I’ve enjoyed a relationship with Emerald Publishers for more than 20 years – over this time, I have truly valued Emerald’s standing and reliability as an academic publisher. The quality of their publications, the rigour of their peer-review process, and their commitment to open access and ethical publishing practices truly set the benchmark, which other strive to follow. In fact, many academics like myself recognise Emerald for their contributions to the academic community and their support for emerging scholars through a variety of initiatives such as the Emerald Literati Awards and the Emerald Reach programme. Emerald's reputation and track record of excellence is why I choose to publish with them and why I will continue to maintain my relationship with Emerald as an author, reviewer, editorial board member and special edition editor.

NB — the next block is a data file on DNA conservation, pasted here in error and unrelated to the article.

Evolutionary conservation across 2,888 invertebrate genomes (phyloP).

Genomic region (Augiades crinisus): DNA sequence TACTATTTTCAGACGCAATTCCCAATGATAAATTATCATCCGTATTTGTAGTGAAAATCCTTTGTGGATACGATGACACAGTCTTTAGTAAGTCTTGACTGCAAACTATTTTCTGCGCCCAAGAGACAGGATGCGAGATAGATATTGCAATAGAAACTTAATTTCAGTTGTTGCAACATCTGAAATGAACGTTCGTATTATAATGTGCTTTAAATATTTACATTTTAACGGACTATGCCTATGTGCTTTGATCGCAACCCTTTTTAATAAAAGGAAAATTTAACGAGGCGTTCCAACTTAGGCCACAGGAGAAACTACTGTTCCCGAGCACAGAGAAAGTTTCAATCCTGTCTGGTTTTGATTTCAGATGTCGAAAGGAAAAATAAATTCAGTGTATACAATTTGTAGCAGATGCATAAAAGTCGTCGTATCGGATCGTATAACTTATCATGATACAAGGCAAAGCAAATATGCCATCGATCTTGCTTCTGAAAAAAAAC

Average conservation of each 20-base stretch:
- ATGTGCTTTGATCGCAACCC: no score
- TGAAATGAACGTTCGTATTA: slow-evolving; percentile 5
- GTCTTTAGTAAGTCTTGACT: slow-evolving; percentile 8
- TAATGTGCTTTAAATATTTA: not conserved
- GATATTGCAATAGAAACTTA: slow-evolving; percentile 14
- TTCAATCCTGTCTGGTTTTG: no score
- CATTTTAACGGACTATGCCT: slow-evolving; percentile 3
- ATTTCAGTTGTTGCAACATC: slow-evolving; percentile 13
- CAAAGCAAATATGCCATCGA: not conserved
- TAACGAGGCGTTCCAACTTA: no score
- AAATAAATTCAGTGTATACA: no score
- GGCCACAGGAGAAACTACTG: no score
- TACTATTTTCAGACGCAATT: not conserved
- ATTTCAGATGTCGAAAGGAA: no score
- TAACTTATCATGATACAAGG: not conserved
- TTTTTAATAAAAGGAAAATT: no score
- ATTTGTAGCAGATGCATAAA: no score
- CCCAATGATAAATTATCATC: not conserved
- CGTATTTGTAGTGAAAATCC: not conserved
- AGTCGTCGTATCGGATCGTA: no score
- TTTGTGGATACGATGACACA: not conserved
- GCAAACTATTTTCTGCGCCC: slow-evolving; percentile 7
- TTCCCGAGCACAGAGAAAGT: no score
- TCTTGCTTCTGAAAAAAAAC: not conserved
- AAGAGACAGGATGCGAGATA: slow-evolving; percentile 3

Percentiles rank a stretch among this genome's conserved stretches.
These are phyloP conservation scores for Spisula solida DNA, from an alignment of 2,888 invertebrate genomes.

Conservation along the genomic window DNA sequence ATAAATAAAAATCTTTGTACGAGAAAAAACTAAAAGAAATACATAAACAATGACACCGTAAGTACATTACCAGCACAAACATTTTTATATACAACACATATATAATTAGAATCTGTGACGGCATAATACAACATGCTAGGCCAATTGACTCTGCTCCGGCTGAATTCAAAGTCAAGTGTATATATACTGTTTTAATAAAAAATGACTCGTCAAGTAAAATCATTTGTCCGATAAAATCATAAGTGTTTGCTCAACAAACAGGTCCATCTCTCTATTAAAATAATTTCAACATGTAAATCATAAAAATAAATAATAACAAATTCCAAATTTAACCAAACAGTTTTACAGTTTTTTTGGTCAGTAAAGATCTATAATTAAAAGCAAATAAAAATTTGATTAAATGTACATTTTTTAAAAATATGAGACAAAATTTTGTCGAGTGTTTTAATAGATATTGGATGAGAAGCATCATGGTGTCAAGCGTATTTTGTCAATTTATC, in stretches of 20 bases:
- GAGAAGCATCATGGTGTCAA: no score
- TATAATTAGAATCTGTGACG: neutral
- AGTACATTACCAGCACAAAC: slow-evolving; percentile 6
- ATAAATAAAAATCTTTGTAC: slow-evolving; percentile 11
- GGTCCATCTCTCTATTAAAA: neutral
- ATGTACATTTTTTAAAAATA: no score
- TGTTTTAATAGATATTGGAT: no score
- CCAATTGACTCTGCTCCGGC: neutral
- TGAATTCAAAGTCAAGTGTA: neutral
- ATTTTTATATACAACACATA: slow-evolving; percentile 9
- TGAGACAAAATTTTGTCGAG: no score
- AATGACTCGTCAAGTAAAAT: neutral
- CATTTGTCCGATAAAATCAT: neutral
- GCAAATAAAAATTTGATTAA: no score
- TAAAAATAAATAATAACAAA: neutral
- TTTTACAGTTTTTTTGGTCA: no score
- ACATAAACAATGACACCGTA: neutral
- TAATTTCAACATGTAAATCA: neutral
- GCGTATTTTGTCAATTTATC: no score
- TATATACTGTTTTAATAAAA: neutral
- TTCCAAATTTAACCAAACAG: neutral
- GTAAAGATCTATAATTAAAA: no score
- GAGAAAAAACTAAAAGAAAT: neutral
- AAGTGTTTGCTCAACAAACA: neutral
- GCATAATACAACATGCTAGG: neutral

International Journal of Logistics Management (IJLM) has done well in recent years by increasing the number of submissions and on impact factors. This cannot be done without an excellent “back office” at Emerald. Thank you to the publisher and the whole team supporting the journal. I sincerely enjoy working with you.
Emerald have been a pleasure to work with in my capacity as editor. The commissioning editor (Catherine McAteer) and the broader Emerald team are always on hand to help with queries from me, the editorial board team, and authors in a timely fashion. On a more personal level, Catherine always makes herself available to me when I get in touch to discuss ways I which we can further develop and build the journal. I’m very happy to be working with Emerald.